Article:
THERE appears to be three ways that Nationalists try to escape the reality of the fact that Scotland benefits from revenues redistributed from the rest of the UK.
One is to deny that this happens, that is, by calling into doubt the veracity of the Scottish Government’s own GERS figures. The second is to claim utterly mendaciously that Scotland pays for English infrastructure and will be free of this burden when independence comes.
The third way is that deployed by Alasdair Galloway (Letters, December 1), who seems to be saying “to fill the £15 billion gap between Scotland’s income and outgoings, we would not just have income tax to raise, we will also have loads of other taxes we can put up”. This of course ignores the fact that at the last Scottish election, voters showed themselves to be opposed to any tax rises, even on the modest scale proposed by Scottish Labour.
It one of the great mysteries of Scottish politics that Nationalists do not see the only credible way ahead for their project. I would like to offer them some guidance.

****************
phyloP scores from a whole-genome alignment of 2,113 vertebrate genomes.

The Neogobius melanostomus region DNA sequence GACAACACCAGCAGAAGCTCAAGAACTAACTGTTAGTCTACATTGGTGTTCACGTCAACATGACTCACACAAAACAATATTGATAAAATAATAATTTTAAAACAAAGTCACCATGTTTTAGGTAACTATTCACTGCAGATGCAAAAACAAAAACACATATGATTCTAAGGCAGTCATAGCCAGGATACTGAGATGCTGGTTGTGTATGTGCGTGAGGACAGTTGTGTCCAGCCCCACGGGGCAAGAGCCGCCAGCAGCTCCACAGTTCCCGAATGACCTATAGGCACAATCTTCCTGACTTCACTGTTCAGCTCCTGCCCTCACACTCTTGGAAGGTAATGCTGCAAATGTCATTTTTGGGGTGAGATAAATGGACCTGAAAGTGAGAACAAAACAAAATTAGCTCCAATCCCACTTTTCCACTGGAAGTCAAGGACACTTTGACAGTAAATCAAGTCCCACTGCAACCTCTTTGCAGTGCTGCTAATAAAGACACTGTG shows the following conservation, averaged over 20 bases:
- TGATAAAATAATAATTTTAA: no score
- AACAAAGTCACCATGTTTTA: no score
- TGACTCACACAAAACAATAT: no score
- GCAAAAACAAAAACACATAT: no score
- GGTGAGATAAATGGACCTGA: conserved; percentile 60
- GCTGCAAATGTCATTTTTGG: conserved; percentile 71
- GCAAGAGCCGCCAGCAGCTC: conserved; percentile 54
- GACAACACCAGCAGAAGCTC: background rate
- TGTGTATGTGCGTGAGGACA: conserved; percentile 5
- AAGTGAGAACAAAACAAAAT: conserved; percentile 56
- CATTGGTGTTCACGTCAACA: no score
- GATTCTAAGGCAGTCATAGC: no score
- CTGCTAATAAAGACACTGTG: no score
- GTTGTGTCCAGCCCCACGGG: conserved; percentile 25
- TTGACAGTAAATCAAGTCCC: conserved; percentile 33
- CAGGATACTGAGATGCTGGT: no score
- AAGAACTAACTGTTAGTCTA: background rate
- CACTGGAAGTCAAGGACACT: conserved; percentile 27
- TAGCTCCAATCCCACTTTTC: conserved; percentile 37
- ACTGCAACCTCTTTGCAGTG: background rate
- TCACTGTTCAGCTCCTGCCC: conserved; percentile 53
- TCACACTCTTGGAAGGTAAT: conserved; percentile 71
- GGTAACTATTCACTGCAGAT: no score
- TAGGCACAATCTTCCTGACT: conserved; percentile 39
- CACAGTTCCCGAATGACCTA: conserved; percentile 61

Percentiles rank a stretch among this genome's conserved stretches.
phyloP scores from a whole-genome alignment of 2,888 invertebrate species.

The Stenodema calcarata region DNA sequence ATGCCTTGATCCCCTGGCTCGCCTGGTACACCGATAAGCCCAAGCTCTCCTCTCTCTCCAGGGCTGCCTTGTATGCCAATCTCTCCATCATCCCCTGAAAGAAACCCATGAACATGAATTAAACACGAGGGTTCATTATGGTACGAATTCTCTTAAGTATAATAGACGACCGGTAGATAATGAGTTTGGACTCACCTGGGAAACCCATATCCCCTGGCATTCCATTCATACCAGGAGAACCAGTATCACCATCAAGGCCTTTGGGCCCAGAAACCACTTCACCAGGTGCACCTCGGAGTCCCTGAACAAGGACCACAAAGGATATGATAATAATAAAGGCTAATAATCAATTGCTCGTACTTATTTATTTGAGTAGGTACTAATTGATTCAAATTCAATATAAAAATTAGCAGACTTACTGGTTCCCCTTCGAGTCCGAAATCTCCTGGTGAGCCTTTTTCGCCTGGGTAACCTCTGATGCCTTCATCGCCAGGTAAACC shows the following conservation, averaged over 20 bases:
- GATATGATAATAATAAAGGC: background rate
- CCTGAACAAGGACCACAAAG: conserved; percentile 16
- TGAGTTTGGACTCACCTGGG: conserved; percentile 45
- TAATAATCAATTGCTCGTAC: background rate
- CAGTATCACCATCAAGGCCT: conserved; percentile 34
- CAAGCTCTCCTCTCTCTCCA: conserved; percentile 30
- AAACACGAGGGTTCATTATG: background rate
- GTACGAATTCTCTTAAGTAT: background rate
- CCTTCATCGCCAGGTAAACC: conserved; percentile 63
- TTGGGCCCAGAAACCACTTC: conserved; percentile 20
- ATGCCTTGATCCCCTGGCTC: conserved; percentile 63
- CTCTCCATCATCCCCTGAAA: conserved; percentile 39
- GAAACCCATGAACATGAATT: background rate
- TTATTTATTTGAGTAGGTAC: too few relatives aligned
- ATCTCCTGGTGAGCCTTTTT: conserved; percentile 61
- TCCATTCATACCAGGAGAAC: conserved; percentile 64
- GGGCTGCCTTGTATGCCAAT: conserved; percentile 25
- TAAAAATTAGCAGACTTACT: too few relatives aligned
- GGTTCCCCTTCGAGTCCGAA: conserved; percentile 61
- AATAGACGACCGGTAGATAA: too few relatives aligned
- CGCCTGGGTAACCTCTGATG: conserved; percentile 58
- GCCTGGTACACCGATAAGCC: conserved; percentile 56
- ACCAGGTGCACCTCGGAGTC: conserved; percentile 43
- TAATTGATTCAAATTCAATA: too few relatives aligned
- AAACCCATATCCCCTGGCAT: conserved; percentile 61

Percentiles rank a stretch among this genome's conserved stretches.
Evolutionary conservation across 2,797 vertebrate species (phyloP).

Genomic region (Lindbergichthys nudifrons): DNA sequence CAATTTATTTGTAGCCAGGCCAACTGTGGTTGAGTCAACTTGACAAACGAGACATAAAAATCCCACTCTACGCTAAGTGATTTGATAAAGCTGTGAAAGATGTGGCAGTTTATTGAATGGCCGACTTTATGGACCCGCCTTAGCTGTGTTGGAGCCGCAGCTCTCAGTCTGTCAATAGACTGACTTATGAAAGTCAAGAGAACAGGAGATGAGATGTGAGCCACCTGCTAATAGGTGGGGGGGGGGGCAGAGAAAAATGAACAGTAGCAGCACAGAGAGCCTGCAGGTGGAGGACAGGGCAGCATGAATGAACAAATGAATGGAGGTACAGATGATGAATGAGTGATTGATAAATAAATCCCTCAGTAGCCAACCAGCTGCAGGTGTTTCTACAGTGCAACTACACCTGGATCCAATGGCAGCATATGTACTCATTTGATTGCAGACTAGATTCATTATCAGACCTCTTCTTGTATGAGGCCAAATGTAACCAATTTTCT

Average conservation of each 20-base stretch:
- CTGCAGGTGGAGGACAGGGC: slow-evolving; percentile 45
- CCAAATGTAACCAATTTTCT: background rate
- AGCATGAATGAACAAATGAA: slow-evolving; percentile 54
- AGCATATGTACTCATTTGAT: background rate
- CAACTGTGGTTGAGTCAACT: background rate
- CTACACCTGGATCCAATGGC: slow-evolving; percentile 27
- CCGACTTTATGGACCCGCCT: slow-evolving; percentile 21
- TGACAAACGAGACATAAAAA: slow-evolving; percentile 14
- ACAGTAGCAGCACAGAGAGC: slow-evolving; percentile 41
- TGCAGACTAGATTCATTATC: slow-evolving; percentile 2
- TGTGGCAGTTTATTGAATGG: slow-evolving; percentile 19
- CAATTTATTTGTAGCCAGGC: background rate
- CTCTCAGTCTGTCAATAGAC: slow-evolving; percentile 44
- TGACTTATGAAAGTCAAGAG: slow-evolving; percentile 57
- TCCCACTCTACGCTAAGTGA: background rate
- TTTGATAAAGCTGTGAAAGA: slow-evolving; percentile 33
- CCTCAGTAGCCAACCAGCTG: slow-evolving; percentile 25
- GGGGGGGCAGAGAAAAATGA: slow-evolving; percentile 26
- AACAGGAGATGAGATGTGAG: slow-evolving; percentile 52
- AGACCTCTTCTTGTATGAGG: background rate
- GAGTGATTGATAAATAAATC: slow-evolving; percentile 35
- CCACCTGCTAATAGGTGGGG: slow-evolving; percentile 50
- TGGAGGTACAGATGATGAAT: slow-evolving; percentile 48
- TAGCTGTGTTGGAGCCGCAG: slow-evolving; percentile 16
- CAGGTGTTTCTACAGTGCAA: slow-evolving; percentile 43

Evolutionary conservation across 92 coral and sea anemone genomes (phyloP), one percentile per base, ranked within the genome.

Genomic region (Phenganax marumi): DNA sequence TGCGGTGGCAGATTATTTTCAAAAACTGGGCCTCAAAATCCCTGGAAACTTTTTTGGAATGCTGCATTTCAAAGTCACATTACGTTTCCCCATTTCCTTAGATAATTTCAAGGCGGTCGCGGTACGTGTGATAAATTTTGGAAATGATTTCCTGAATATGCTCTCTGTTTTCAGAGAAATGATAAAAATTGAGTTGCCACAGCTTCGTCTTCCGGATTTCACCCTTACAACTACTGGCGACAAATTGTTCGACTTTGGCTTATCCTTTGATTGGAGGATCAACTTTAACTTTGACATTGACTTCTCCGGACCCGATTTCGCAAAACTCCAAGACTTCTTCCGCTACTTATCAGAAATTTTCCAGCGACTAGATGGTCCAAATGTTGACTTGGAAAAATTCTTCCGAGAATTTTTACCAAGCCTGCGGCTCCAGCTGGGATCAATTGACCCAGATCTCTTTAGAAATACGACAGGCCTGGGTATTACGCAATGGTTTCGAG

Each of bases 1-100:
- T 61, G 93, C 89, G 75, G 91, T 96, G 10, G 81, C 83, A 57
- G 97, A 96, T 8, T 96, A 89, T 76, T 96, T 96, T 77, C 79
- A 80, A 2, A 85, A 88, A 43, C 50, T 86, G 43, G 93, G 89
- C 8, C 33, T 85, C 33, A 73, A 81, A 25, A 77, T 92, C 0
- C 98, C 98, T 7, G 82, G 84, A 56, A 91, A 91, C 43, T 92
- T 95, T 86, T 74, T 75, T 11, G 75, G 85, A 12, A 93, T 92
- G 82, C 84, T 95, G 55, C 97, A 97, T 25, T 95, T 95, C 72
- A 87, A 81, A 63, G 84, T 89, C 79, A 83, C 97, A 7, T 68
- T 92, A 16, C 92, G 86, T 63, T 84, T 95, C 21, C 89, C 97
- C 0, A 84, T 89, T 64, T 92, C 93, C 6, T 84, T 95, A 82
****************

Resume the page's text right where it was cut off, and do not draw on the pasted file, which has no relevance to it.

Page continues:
This way forward is to use the very considerable powers available to the Scottish Government in education, skills training, planning, economic development and overseas trade to grow the Scottish economy until it is demonstrably the case that it can support Scotland and the standard of living which its people rightly expect, in terms of both personal prosperity and public services.
This may take 30 or 50 years, maybe longer. Then, and only then, will independence be a prospect even worth discussing, and until then, the SNP will be asking people to vote against their own better interests: they would do better to wait, and get on with the job of governing.
Peter A Russell